Tuesday, January 27, 2004


Halliburton, G.E., Conoco doing business with terrorists


U.S. law does ban virtually all commerce with the rogue nations, but there's a loophole that G.E., Conoco-Phillips and Halliburton have exploited: The law does not apply to any foreign or offshore subsidiary so long as it is run by non-Americans.

“These three companies, as far as we were concerned, appear to have violated the spirit of the law,” says Thompson. “In the case of Halliburton, as an example, they have an offshore subsidiary in the Cayman Islands. That subsidiary is doing business with Iran.”

That subsidiary, Halliburton Products and Services, Ltd., is wholly owned by the U.S.-based Halliburton and is registered in a building in the capital of the Cayman Islands – a building owned by the local Calidonian Bank. Halliburton and other companies set up in this Caribbean Island, because of tax and secrecy laws that are corporate friendly.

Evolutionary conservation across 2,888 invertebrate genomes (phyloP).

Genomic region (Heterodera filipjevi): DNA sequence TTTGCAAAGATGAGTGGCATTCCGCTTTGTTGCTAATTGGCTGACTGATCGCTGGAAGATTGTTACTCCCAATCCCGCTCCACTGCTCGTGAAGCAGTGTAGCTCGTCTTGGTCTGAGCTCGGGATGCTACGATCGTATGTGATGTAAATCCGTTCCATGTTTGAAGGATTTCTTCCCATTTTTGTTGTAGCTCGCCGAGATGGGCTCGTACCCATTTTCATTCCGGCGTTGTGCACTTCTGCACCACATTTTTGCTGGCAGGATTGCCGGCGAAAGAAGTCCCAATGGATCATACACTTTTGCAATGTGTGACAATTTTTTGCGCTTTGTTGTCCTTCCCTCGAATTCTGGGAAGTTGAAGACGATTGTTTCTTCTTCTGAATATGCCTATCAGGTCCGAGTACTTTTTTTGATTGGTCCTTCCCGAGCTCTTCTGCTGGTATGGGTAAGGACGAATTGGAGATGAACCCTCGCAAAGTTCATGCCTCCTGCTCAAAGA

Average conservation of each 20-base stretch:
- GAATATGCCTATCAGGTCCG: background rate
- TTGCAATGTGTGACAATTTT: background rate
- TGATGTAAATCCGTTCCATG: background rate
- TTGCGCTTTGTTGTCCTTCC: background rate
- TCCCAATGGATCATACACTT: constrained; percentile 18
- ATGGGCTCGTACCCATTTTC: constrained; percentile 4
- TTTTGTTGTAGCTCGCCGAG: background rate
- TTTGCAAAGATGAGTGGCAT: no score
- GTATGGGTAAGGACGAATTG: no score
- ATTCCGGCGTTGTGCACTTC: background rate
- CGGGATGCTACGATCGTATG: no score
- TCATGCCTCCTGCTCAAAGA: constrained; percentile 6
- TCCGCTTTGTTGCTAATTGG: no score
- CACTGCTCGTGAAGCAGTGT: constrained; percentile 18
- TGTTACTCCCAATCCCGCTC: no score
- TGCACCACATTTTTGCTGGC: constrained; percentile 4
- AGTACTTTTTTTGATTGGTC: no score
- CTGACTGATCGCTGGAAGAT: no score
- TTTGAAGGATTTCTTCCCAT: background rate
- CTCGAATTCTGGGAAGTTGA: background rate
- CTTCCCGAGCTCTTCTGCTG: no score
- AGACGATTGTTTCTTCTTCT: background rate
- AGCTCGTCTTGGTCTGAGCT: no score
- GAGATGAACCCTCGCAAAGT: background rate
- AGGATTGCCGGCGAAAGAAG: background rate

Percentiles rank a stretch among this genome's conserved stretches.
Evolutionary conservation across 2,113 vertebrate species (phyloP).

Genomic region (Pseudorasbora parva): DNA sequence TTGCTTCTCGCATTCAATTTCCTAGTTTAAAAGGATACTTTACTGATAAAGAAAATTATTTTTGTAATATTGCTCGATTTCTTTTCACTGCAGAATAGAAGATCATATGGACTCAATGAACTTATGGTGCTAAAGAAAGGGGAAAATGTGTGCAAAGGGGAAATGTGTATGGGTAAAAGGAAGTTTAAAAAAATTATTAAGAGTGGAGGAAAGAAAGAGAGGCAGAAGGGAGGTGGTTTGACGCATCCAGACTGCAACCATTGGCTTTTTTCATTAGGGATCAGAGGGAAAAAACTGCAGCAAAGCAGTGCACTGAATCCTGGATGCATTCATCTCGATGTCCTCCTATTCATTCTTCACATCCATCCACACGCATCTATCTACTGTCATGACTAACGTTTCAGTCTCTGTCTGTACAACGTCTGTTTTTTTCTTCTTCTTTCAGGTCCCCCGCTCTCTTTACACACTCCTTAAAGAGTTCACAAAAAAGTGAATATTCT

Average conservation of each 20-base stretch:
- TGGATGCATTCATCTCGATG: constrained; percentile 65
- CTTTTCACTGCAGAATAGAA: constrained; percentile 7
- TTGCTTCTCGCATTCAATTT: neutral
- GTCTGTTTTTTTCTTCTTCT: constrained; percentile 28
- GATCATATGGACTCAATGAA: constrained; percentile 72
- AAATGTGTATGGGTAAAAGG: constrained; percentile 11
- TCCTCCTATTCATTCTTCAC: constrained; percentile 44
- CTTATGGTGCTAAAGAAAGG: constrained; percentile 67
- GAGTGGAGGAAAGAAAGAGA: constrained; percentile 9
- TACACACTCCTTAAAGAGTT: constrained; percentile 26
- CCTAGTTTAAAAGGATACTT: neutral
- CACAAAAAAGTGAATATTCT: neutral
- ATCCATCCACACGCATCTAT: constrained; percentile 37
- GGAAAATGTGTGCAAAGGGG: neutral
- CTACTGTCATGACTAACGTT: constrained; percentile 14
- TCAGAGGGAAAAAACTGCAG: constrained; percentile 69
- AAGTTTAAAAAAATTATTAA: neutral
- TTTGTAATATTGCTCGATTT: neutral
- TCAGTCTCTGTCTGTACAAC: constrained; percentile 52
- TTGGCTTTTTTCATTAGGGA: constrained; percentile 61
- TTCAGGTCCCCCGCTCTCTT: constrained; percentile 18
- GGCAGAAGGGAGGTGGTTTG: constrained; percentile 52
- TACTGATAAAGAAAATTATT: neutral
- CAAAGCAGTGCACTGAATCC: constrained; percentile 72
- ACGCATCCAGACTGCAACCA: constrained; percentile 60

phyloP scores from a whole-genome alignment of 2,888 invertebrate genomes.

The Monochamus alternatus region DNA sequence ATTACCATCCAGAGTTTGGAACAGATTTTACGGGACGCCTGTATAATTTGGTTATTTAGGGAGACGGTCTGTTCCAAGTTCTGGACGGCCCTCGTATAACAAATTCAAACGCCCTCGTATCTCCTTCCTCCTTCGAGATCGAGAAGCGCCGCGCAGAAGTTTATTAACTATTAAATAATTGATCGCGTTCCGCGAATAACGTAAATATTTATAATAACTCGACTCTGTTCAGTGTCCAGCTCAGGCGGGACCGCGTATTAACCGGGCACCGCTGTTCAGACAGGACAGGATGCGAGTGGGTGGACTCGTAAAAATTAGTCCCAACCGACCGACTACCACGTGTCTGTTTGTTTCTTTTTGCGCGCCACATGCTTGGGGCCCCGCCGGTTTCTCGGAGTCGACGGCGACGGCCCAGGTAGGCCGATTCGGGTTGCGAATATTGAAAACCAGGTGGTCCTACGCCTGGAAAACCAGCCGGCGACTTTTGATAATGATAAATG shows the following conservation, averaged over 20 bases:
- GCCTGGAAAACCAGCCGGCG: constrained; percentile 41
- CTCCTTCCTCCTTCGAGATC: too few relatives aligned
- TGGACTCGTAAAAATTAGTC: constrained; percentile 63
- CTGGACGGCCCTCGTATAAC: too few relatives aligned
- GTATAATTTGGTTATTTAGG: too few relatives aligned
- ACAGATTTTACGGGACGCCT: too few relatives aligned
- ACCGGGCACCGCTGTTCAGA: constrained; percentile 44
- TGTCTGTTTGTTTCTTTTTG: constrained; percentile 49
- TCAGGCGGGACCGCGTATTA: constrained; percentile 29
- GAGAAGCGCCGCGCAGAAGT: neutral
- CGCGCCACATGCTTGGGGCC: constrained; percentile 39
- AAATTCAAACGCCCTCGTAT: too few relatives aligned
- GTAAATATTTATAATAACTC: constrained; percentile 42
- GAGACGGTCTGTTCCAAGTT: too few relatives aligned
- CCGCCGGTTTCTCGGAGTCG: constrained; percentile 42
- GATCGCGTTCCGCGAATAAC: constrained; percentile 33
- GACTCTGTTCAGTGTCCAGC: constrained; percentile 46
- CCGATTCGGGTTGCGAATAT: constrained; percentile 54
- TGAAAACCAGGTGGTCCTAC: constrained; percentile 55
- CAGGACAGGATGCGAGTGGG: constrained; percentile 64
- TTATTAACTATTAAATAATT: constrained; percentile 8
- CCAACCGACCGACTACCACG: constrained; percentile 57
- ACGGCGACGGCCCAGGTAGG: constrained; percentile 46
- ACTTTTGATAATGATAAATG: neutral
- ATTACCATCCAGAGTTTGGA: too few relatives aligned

Halliburton is the company that Vice President Dick Cheney used to run. He was CEO in 1995 to 2000, during which time Halliburton Products and Services set up shop in Iran. Today, it sells about $40 million a year worth of oil field services to the Iranian Government.

In the case of Iran, Thompson says they earn most of their revenues through their oil industry. So what is the connection between that oil business and terrorism and weapons of mass destruction?

“The Iranian Government is receiving dollars from it. And then turning around and exporting terrorism around the world. It benefits terrorism. At least that's our belief,” says Thompson.

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